By Gene Kira, July 8, 2002, as published in Western Outdoor News:
Driving through downtown Mexicali, the Toyota's super-accurate dashboard thermometer peaked at 114 degrees.
And on the San Felipe beach, about 125 miles later, it was an even, all-around 90 degrees: air temperature, sea temperature, and hotel pool temperature. San Felipe's "temps" were a beach-perfect 90 degrees, anyway you sliced it.
But last week, I was thinking of another kind of "temps"--as in Marcel Proust's glacial, seven-volume masterpiece novel, A la Recherche du Temps Perdu, or as it's generally known in English, "Remembrance of Things Past." Or, a bit more literally, "The Search for Lost Time (Temps)."
As a nostalgic ritual, one of the first things I always try to do in San Felipe is drive up the lighthouse hill at the north end of town, and visit the site of the old ice plant. (There's a photo of it on page 40 of The Unforgettable Sea of Cortez.) This is where we used to fill our giant coolers with block ice for anywhere from about 15 cents to maybe a dollar each, depending on the phase of the moon I guess, and we'd go fishing in a panga for corvina and croaker, or we'd begin the lonely drive south past Puertecitos on the Gonzaga Bay road.
The old ice plant was a long, low building, blue-and-white, partly covered in sheet metal, and they sold you four-foot-long barras from a loading dock that ran along its front. I'm not sure if it ever had any official hours or not, but it always seemed to be open when you needed it, and the ice was good.
The plant was built sometime in the late 1940s, and it had a long chute running down off the cliff that projected way out over the water. At high tide, the shrimp boats would come close to the cliff, and shaved ice, diesel fuel, and gasoline would be sent down to them.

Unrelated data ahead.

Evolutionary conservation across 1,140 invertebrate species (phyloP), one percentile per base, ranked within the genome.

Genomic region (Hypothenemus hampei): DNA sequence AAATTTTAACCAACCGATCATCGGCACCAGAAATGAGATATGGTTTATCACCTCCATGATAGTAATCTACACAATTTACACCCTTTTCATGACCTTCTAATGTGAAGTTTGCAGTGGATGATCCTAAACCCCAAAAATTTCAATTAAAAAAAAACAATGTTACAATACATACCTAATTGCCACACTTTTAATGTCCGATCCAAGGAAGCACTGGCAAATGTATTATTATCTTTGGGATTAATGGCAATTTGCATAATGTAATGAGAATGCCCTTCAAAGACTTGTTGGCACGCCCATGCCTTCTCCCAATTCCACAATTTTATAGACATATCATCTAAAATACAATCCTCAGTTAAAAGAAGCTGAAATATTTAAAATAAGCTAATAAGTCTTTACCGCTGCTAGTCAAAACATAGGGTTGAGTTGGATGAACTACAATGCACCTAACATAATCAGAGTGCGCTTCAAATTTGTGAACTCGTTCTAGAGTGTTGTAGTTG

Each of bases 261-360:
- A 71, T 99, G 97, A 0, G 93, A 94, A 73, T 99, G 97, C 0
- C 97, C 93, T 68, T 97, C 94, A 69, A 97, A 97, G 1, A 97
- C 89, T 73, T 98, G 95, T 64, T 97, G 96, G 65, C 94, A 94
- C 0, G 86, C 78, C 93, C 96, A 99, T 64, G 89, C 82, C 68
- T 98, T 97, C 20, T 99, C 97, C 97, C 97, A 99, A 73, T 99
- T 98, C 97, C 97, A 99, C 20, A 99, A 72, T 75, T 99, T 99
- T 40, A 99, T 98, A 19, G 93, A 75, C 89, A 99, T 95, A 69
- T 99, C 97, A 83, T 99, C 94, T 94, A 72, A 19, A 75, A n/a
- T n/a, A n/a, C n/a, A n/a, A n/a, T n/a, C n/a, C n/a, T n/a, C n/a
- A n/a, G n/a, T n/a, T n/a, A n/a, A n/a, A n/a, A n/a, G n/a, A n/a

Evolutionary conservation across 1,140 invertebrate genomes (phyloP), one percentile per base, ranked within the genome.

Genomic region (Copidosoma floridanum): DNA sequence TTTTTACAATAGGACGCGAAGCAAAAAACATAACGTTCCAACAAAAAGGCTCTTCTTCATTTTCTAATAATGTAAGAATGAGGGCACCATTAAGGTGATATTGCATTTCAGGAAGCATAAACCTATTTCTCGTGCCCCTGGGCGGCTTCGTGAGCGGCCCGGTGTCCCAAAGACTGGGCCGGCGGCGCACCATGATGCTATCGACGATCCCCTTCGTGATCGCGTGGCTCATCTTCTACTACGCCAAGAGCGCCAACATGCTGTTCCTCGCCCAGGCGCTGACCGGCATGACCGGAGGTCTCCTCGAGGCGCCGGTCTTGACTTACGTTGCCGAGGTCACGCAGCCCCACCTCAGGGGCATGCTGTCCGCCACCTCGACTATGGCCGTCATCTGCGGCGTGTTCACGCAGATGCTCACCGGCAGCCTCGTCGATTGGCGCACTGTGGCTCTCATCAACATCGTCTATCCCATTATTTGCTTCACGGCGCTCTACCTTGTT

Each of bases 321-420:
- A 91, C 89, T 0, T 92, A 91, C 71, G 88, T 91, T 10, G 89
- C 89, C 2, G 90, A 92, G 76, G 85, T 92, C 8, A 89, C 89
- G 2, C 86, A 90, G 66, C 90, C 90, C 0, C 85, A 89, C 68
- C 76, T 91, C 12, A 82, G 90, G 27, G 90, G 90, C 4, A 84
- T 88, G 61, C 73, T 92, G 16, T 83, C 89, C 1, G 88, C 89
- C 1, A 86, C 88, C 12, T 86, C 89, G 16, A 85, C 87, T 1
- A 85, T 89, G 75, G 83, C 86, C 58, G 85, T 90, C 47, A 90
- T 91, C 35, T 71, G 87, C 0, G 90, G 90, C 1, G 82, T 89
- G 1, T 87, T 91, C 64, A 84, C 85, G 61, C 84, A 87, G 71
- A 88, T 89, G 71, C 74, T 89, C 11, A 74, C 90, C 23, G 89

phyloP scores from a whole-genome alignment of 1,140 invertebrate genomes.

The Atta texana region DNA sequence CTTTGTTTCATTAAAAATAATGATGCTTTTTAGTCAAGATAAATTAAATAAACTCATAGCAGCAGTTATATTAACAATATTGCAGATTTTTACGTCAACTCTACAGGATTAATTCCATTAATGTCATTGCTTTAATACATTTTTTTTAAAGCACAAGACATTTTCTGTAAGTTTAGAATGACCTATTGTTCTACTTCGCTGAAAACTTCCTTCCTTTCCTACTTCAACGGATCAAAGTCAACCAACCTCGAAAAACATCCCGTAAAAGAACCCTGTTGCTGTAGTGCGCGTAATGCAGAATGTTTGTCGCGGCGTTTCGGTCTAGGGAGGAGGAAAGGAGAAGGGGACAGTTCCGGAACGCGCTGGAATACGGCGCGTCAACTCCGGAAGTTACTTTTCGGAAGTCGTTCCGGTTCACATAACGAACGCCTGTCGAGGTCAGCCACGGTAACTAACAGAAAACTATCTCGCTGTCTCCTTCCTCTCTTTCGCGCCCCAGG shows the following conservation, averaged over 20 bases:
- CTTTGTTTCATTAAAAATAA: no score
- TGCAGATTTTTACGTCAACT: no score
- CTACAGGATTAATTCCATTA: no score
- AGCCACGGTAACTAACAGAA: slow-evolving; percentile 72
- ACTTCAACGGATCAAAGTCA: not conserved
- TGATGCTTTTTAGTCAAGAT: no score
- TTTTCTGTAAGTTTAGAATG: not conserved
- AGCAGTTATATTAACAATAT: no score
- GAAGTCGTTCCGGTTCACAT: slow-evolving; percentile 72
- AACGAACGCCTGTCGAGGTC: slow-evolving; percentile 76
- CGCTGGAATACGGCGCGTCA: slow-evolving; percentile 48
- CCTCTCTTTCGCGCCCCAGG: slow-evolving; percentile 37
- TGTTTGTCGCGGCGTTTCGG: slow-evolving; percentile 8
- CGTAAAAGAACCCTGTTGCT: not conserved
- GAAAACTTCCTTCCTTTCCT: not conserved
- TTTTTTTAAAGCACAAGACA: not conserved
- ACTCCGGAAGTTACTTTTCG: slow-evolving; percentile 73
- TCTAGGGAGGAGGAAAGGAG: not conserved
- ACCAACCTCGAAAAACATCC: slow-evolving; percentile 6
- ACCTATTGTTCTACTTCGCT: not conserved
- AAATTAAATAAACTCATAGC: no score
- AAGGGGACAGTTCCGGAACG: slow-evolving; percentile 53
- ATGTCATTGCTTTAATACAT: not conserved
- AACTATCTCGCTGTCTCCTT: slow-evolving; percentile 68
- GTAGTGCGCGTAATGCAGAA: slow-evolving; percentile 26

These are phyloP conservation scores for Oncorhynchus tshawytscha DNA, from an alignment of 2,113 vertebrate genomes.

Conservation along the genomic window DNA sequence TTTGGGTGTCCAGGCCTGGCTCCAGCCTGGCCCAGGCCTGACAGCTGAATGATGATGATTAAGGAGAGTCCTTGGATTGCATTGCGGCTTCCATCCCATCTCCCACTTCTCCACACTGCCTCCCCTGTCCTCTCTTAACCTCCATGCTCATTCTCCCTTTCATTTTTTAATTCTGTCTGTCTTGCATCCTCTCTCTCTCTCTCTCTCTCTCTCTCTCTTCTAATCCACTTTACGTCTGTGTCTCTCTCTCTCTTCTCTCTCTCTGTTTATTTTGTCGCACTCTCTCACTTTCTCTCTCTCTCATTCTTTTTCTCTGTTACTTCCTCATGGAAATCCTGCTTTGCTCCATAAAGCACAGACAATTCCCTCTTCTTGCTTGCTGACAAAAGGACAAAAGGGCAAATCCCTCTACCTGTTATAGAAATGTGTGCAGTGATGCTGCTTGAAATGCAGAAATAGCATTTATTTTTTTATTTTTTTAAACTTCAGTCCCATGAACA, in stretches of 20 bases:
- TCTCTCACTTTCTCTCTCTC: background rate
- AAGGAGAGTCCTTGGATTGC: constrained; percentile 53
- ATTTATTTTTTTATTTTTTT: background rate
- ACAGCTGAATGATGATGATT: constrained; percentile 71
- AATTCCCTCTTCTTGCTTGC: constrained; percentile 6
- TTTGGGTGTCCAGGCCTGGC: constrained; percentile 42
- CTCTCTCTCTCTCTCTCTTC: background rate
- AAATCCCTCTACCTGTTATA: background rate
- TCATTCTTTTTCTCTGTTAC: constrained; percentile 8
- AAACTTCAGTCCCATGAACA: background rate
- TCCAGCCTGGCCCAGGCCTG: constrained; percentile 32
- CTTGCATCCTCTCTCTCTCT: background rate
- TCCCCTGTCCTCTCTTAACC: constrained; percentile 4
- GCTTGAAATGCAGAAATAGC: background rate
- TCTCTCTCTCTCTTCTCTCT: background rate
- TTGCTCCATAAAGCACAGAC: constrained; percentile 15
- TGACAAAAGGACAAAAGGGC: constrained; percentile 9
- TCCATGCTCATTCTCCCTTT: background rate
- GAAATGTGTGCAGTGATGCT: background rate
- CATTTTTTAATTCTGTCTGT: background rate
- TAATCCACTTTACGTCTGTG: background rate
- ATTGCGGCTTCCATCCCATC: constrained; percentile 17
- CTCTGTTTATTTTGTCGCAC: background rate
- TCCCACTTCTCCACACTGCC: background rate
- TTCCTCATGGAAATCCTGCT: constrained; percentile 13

As San Felipe grew, the old ice plant was replaced by a modern one downtown, and the original building stood abandoned, until it was finally demolished.
But on nearly every trip to San Felipe, I still drove up the hill, and I would seek out the old foundations and stand there, trying to visualize "Things Past"--the first wave of Guaymas totuaba fishermen who came north to found the town in the 1930s; the first shrimp boat fleets from Guaymas and Mazatlan; and Ray Cannon's first trip to Baja California, which happened at this very spot in 1947.
But no more.
On this last trip to San Felipe, I found every trace of my Baja mnemonic totem gone, bulldozed off the hill to make way for the soon-to-be opened "Boom-Boom" discotheque. Not only that, but a long, high pedestrian bridge now links the "old ice plant hill" with the town's malecon, passing right over the small tidal inlet where boats needing work of all kinds have been floated in on the tides since time immemorial.
I walked across the bridge, kicked at the clean, freshly-broken rock where the ice plant had once stood, and felt a real surge of sadness. Newcomers to San Felipe will never know what it looked like, or how cool those blocks of ice felt in the summer sun--with the entire, shimmering Sea of Cortez stretching south for 700 miles from that hill.
It was Saturday, and I knew that if I hurried to the marina there was a good chance of seeing all four of San Felipe's panga motherships tied up to the pier together.
Yes, there they were: the sway-backed Capt. Villegas with 9 pangas, the double-ended Erik with 8 pangas, and the smaller, wooden twin sisters, Jose Andres and Celia Angelina, with 6 pangas each. The predecessors of these venerable, converted work boats took San Felipe sport anglers fishing on the Sea of Cortez in the days when the ice plant was still new. Today, the tradition continues, almost unchanged, with these 4 boats, on trips to the fabled Midriff archipelago. With San Felipe growing bigger and bigger, and the old ice plant gone forever, these boats live on as reminders of Baja's historic "Temps Perdu."
(Related San Felipe articles and reports may be found at Mexfish.com's main San Felipe information page. See weekly fishing news, photos, and reports from the major sportfishing vacation areas of Mexico including the San Felipe area in "Mexico Fishing News.")